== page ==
I encourage you to take the time to watch this, I promise it is worth your time.

Brené Brown TED Talk

 

“Vulnerability sounds like truth and feels like courage.

Truth and courage aren’t always comfortable, but they are never weakness.”

-Brené Brown

 

Read our post  Midlife Dating: What Really Matters.

 

What is your personal experience with vulnerability? Please share in the comments below!

Till next time, Sandra

 

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11 thoughts on “Coming Face to Face with Vulnerability

  • October 4, 2017 at 8:45 pm
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    Important in any relationship, but especially in lifelong partnership is to strip out the pretense and allow yourself to be vulnerable. it must be reciprocated, but someone must start the process first.

    Reply
    • October 4, 2017 at 9:08 pm
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      Simon,
      You are so right! Thanks for your comment,
      Sandra

      Reply
  • October 4, 2017 at 11:19 pm
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    Oh wow i feel like you were talking about me to be honest i can relate with everything you write about , self worth, self love, the lack of connection i feel so strongly even with friends and family, i have been single for along time and now i am happy single i actually fear dating again because it does mean you are vunerable again ! Good luck with the dating scene x

    Reply
    • October 5, 2017 at 1:23 pm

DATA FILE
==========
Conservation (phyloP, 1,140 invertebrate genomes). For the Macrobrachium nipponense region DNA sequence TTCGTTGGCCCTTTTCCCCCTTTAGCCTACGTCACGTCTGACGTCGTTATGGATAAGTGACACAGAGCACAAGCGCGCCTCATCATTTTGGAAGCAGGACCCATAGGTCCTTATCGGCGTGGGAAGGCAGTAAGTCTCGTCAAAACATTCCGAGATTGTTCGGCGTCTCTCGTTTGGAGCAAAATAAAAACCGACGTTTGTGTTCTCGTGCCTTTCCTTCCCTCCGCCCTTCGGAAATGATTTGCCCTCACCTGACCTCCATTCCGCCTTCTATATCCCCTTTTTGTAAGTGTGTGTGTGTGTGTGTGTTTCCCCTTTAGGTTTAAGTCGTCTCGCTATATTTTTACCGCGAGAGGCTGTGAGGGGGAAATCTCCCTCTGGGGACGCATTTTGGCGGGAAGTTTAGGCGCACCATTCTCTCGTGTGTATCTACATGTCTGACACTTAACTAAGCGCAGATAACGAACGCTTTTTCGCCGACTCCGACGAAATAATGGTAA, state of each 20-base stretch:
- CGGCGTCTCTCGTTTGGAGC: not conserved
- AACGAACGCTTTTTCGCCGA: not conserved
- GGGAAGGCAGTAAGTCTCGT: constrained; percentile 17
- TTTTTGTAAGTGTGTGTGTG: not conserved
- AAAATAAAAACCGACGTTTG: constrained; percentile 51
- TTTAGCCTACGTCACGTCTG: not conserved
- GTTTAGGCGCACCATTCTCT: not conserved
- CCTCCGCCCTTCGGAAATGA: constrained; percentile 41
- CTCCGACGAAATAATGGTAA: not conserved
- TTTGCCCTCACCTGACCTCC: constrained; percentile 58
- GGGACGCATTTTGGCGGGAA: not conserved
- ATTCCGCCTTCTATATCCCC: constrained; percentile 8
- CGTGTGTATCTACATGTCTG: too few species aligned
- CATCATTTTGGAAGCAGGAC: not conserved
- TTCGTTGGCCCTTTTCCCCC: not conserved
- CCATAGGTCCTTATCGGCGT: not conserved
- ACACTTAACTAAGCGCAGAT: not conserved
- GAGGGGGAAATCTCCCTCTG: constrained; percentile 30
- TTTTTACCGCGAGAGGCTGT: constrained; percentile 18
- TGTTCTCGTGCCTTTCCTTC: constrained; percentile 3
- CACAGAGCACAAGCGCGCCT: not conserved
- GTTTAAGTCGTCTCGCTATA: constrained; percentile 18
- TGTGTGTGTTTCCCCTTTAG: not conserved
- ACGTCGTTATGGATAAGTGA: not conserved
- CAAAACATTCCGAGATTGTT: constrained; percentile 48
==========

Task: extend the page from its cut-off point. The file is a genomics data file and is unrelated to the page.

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      Katie,
      This is a tough thing to overcome, but you can do it. Give yourself time, and know that you are worthy!
      Best wishes, Sandra

      Reply
  • October 7, 2017 at 2:20 pm
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    OMG. Brene Brown is one of my favorite people and I shared her Ted Talks on my blog earlier this year. Vulnerability is a scary place to be and I’m learning more and more how to embrace it in order to live a more authentic life. Thank you so much for sharing this. I love your blog!

    Reply
    • October 7, 2017 at 2:24 pm
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      Thanks Kristi! Brene really is amazing, and I believe she is creating a huge wave of healing with her TED Talks and the work she does!
      Sandra

      Reply
  • October 11, 2017 at 12:27 am
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    First off I like the description of your site. This post was a great read and very inspirational . keep up the good work.

    Reply